I can hardly wait to pick my Royal Burgundy Bush
Beans. Of course, I still have to plant them, water them, weed
them and thin them. But at picking time, they will be very easy
to find among the green leaves, since they grow as violet-purple
pods. The package promises that they will "magically turn
an emerald green after cooking".
This version of the phaseolus vulgaris (common bean) was highly
recommended when I attended a planting workshop with farmer Carl
Keast. It was part of the annual Seedy Saturday event, on April
30 at Everdale Farm near Hillsburgh.
There were seed and plant vendors, a seed trading table, fun
stuff for kids, advice on growing berries in your back yard from
Ann Brown (the Plant Lady), and a chance to hear Cathy Nesbitt
explain how red wigglers can quickly turn food scraps and paper
into rich fertilizer. Her ventures include worm composting kits,
compost consulting, manure management and even worm birthday parties.
Check it out at www.cathyscomposters.com.
Our fruit and vegetable garden will expand this year, but there's
no way it is going to feed us consistently. And since there is
still no farmer's market in Erin, I took the plunge and bought
into the Everdale Harvest Share program. I like the flexibility
of the plan, which allows you to buy from 16 to 20 weeks worth
You get a certain number of "points", based on the
size of share you buy. A small share works out to $18.64 per week
and an extra large to $55.92 per week. The produce is priced in
points, instead of dollars, and you spend your points as you please
each week, starting June 16. Produce is available for pick-up
at the farm only on Thursdays, 3-8 pm and Saturdays, 8:30-11 am.
For more details, go to www.everdale.org.
The seeds I bought were "organic certified", which
means the production process has been inspected to ensure it is
generally free of chemical fertilizers and pesticides, with no
use of genetically modified organisms or biosolids (sewage sludge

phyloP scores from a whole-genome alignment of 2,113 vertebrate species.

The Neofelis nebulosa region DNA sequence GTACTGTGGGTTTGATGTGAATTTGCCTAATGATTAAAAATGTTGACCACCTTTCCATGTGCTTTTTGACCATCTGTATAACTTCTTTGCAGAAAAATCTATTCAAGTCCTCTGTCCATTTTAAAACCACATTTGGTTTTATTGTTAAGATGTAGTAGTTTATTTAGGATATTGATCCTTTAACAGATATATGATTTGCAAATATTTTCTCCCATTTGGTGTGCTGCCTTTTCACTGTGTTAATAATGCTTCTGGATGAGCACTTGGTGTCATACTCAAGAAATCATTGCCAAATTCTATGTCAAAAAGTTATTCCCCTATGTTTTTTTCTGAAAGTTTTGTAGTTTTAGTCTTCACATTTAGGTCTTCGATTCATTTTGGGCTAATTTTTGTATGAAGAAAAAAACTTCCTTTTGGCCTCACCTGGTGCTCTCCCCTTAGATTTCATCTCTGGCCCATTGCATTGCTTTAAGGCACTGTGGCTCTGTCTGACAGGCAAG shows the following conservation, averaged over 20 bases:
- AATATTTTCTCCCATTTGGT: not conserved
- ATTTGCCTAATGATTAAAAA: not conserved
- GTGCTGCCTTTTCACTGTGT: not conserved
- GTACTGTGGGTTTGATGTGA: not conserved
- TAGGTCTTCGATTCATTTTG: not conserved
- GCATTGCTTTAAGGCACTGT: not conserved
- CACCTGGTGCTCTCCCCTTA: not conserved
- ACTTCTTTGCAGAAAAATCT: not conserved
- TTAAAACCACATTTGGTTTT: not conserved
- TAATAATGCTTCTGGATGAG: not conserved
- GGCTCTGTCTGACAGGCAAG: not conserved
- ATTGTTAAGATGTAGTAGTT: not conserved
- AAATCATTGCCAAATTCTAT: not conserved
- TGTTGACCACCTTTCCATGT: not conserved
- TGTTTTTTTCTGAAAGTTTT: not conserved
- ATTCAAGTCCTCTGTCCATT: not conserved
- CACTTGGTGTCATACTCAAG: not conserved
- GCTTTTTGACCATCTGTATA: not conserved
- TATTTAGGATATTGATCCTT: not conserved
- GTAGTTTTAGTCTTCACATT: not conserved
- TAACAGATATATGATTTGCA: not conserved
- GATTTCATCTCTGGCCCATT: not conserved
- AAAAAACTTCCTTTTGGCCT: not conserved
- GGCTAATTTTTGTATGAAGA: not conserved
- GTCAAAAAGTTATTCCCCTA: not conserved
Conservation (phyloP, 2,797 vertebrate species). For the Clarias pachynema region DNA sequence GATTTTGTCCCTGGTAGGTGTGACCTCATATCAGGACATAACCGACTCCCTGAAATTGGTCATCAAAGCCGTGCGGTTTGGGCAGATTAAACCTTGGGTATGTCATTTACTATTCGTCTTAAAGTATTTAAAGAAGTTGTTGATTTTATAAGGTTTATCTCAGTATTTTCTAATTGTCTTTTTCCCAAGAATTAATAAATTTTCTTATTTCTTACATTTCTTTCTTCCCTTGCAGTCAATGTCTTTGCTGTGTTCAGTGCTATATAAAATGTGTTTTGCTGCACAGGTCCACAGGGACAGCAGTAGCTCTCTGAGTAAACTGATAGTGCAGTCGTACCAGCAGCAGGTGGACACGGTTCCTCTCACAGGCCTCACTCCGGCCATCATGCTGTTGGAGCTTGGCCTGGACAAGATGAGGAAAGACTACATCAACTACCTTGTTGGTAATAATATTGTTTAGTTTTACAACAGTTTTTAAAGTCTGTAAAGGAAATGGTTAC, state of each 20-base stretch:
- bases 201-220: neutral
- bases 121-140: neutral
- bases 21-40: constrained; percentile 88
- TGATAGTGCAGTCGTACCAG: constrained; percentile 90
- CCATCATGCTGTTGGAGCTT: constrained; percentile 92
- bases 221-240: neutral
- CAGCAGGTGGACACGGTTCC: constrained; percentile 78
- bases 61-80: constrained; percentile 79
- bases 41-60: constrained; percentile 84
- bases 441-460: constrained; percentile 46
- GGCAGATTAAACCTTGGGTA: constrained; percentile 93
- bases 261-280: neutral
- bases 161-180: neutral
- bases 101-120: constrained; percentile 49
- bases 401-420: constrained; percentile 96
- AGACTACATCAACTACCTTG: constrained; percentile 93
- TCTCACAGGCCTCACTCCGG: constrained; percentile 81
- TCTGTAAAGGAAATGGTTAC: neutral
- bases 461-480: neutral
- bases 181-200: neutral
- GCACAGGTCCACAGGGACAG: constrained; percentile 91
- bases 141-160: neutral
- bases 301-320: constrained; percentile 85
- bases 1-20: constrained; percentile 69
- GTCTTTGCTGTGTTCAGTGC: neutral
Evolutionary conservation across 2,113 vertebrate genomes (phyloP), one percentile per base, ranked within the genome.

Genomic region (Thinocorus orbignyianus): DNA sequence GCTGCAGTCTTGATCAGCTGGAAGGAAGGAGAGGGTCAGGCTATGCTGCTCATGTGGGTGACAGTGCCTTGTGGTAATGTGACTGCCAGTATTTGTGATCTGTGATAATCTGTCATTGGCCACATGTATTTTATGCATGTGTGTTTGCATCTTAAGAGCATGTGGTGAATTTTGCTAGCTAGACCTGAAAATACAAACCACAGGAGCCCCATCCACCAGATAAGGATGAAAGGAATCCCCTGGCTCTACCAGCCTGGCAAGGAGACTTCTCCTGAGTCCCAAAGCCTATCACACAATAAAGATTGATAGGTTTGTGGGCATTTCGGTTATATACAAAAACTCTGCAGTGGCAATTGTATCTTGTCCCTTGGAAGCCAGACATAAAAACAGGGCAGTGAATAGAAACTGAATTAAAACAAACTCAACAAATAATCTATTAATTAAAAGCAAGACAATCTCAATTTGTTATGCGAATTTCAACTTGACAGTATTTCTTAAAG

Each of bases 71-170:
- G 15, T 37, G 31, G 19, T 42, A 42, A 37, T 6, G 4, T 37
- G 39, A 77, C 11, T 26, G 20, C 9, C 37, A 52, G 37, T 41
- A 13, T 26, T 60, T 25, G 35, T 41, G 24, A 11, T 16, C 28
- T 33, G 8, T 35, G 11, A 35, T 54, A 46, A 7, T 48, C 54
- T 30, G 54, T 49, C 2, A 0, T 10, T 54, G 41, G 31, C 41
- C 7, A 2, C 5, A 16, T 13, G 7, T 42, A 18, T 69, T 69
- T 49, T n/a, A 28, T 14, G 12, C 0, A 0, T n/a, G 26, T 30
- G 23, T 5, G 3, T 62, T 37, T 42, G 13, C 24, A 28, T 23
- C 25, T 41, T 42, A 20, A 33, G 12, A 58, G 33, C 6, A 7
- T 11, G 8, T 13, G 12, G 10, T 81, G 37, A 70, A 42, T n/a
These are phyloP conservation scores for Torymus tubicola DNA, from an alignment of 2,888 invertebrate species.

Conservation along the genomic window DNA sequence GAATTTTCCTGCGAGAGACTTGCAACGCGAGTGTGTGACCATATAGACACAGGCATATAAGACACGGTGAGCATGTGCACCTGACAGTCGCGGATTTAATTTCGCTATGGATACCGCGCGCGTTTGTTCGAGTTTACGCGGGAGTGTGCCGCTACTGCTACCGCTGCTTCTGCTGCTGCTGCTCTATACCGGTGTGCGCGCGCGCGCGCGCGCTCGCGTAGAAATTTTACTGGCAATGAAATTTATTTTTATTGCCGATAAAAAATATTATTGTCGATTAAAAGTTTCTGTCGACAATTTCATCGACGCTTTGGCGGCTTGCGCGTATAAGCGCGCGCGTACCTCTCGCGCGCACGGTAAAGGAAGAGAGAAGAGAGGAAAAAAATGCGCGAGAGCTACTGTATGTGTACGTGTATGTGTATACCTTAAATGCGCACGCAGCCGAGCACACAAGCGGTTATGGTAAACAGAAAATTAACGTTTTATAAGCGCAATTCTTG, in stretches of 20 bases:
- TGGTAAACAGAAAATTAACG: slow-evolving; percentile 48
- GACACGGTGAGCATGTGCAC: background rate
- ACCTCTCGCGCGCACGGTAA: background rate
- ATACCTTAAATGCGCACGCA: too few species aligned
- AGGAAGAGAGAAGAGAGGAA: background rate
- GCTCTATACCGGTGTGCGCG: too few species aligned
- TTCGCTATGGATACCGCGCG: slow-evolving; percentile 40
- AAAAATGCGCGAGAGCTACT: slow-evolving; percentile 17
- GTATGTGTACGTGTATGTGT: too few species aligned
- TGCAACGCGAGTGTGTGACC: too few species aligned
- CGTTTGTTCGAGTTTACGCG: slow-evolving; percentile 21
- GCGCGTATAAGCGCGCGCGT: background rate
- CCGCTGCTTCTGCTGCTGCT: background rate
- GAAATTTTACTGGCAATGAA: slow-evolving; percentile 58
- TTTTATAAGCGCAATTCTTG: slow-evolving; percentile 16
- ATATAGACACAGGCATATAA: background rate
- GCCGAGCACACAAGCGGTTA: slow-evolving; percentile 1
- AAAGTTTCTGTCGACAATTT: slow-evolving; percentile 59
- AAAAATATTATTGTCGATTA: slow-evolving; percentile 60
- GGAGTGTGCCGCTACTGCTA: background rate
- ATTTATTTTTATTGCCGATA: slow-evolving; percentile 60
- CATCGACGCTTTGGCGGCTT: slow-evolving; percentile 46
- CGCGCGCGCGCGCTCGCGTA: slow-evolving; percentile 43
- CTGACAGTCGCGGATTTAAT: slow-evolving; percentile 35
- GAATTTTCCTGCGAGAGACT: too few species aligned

They were also "heirloom" seeds, meaning that they
have been preserved within a longstanding seed line, and are normally
pollinated naturally by insects, birds and wind.
They are less common in the seed market, which is controlled
by a handful of companies that have phased out many types of seeds.
A much narrower range of crops has been developed through closed
pollination, breeding the ability to withstand specific weather
conditions, pesticides, mechanical picking and cross-country shipping.
One of the most interesting events on Seedy Saturday was a discussion
on biodiversity, hosted by Faris Ahmed, Director of Policy and
Campaigns at USC Canada. The non-profit group promotes family
farms, rural communities and healthy ecosystems in developing
nations, and advocates reform of food policies in Canada. Learn
more at www.usc-canada.org.
Last year was the United Nations Year of Biodiversity, with a
focus on the accelerating loss of variety in plant and animal
life due to human activity.
"It's not about biology, it's about life itself now,"
said Ahmed. "It is so important for health, our planet and
for social justice. Biodiversity is the best measure of a healthy
place. It is like an insurance policy...a system being resistant
Biodiversity issues range from the need for a wide variety in
the human diet for good nutrition, to the rights of farmers throughout
the world to maintain fertile land and grow what is needed to
sustain their local communities. Variety within crop types increases
resilience to pests, disease and the warming climate, but USC
Canada reports that 75 per cent of the world's crop varieties
and thousands of livestock breeds have been lost in the last century.
Large-scale farming for international trade demands less biodiversity,
and it is not working well for farmers in Canada or abroad. Canada
lost 17,550 farms between 2001 and 2006 and the average farm income
in Canada is now negative $20,000 per year, according to the website
www.peoplesfoodpolicy.ca. Food exports have increased by 400 per
cent in the last 20 years, and farm subsidies are an entrenched
global reality, costing Canadian taxpayers billions each year,
and putting poorer nations at a disadvantage.
Climate change is expected to have a huge impact on drylands,
mountain regions and seacoasts, and on the small-scale farmers
who feed the majority of people in the world. If we cannot give
priority to biodiversity over short term gain, the risks for our
species, and others, appear to be severe.
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